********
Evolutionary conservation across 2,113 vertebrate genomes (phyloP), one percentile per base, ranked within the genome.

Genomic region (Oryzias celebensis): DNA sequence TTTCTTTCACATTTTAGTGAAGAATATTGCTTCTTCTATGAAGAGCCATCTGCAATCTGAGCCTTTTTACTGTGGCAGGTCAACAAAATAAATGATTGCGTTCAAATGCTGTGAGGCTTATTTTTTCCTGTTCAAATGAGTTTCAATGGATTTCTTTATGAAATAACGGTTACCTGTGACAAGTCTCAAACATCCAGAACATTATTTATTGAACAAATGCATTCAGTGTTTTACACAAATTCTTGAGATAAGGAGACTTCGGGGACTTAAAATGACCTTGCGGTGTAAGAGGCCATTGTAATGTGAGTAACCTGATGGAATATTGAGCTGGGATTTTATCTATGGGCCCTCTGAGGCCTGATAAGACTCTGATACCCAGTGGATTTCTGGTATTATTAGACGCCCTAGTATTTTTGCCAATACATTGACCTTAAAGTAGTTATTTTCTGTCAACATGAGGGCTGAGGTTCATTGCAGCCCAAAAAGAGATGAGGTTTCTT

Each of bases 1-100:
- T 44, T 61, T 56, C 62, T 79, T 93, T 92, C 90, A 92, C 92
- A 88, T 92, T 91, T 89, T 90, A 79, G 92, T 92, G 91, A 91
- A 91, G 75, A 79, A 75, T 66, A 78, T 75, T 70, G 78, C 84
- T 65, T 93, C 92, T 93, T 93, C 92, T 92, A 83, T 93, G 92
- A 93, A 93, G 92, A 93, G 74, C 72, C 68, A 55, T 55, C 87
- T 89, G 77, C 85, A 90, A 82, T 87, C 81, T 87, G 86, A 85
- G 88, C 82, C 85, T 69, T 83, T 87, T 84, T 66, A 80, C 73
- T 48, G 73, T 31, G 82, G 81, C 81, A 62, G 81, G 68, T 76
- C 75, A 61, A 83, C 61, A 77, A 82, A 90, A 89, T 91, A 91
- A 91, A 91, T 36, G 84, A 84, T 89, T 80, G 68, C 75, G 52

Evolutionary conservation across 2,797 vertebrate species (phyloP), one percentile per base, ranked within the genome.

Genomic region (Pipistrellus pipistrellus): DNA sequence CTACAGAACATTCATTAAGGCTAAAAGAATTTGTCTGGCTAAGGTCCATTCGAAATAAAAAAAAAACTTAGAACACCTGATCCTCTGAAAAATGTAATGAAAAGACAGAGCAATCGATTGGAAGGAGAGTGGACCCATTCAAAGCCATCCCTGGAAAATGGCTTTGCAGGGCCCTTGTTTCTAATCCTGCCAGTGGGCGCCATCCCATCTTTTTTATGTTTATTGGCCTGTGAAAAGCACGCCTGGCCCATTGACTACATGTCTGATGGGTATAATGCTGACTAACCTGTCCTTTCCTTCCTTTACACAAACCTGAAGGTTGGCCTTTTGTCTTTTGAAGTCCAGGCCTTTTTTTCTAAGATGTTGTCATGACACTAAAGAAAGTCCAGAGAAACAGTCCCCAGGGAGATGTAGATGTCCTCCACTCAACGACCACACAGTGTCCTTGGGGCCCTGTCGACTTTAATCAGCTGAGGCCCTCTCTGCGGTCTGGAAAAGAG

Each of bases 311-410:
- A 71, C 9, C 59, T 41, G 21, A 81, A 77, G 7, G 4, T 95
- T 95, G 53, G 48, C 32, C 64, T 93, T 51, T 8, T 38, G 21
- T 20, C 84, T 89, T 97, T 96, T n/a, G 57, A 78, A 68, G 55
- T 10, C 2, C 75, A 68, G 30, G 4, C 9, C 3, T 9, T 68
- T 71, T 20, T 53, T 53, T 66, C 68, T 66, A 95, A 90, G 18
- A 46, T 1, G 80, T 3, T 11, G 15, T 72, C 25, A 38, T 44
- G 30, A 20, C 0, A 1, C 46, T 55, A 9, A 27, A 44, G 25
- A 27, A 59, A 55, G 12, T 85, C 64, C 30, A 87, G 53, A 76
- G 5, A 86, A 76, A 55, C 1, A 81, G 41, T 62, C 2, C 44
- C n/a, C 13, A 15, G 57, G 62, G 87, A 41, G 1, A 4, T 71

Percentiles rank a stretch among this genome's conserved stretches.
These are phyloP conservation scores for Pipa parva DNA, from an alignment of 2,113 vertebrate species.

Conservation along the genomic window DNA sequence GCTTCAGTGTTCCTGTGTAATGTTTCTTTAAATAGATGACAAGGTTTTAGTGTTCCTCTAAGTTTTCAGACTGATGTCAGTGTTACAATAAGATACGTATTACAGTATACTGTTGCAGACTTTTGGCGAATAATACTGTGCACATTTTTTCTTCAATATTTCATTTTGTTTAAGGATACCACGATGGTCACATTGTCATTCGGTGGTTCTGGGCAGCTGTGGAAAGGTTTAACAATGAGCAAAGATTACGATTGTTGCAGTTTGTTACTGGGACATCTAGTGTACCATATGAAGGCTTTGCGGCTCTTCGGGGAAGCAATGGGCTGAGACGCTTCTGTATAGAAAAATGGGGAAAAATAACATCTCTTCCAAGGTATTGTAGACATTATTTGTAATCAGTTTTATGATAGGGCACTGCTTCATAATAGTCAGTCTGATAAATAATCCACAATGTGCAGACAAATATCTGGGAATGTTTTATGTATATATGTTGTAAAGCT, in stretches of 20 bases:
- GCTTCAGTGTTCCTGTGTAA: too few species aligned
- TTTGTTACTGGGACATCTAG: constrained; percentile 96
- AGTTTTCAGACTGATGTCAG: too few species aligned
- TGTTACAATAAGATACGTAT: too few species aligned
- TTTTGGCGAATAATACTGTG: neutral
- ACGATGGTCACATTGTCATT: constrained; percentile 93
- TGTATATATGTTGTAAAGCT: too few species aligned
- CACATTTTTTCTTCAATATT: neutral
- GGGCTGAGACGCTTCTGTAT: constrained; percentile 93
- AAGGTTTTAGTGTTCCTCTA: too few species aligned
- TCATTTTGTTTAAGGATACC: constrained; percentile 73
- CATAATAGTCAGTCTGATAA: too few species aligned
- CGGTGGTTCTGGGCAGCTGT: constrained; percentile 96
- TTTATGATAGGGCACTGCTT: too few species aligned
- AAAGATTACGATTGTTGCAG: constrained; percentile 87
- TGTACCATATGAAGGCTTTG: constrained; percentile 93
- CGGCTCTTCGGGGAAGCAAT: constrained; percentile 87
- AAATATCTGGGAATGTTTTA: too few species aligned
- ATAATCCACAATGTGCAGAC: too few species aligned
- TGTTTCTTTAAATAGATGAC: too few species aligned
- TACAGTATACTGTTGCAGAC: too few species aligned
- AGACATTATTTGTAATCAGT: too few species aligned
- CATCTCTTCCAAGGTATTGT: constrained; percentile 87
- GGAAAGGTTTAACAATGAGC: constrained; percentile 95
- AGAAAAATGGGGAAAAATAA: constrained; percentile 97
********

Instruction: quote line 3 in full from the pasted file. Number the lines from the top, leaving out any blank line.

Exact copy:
Each of bases 1-100: